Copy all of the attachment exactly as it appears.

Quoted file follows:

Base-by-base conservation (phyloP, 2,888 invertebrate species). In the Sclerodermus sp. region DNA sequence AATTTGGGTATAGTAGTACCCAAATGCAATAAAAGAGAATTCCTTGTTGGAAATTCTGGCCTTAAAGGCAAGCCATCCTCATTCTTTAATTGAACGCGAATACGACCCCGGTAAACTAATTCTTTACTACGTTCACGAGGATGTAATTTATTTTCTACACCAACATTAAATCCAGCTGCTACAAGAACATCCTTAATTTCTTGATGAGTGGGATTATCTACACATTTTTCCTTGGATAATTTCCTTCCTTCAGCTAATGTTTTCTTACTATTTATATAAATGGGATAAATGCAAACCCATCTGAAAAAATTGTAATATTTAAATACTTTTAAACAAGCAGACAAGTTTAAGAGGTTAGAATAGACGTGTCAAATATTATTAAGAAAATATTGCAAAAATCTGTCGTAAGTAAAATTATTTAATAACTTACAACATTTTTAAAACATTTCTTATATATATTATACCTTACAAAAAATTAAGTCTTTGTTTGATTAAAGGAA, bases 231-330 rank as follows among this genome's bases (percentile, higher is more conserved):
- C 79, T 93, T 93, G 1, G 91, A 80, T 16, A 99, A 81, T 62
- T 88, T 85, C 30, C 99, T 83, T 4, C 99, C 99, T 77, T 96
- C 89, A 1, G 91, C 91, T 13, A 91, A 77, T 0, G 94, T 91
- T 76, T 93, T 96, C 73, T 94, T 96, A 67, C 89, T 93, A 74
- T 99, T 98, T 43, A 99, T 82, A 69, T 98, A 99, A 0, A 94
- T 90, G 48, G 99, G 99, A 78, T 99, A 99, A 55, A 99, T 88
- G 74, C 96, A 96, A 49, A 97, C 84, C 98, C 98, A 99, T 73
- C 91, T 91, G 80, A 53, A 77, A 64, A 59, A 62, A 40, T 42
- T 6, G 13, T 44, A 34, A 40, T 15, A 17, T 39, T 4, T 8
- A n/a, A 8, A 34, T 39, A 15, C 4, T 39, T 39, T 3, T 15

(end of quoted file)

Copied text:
Base-by-base conservation (phyloP, 2,888 invertebrate species). In the Sclerodermus sp. region DNA sequence AATTTGGGTATAGTAGTACCCAAATGCAATAAAAGAGAATTCCTTGTTGGAAATTCTGGCCTTAAAGGCAAGCCATCCTCATTCTTTAATTGAACGCGAATACGACCCCGGTAAACTAATTCTTTACTACGTTCACGAGGATGTAATTTATTTTCTACACCAACATTAAATCCAGCTGCTACAAGAACATCCTTAATTTCTTGATGAGTGGGATTATCTACACATTTTTCCTTGGATAATTTCCTTCCTTCAGCTAATGTTTTCTTACTATTTATATAAATGGGATAAATGCAAACCCATCTGAAAAAATTGTAATATTTAAATACTTTTAAACAAGCAGACAAGTTTAAGAGGTTAGAATAGACGTGTCAAATATTATTAAGAAAATATTGCAAAAATCTGTCGTAAGTAAAATTATTTAATAACTTACAACATTTTTAAAACATTTCTTATATATATTATACCTTACAAAAAATTAAGTCTTTGTTTGATTAAAGGAA, bases 231-330 rank as follows among this genome's bases (percentile, higher is more conserved):
- C 79, T 93, T 93, G 1, G 91, A 80, T 16, A 99, A 81, T 62
- T 88, T 85, C 30, C 99, T 83, T 4, C 99, C 99, T 77, T 96
- C 89, A 1, G 91, C 91, T 13, A 91, A 77, T 0, G 94, T 91
- T 76, T 93, T 96, C 73, T 94, T 96, A 67, C 89, T 93, A 74
- T 99, T 98, T 43, A 99, T 82, A 69, T 98, A 99, A 0, A 94
- T 90, G 48, G 99, G 99, A 78, T 99, A 99, A 55, A 99, T 88
- G 74, C 96, A 96, A 49, A 97, C 84, C 98, C 98, A 99, T 73
- C 91, T 91, G 80, A 53, A 77, A 64, A 59, A 62, A 40, T 42
- T 6, G 13, T 44, A 34, A 40, T 15, A 17, T 39, T 4, T 8
- A n/a, A 8, A 34, T 39, A 15, C 4, T 39, T 39, T 3, T 15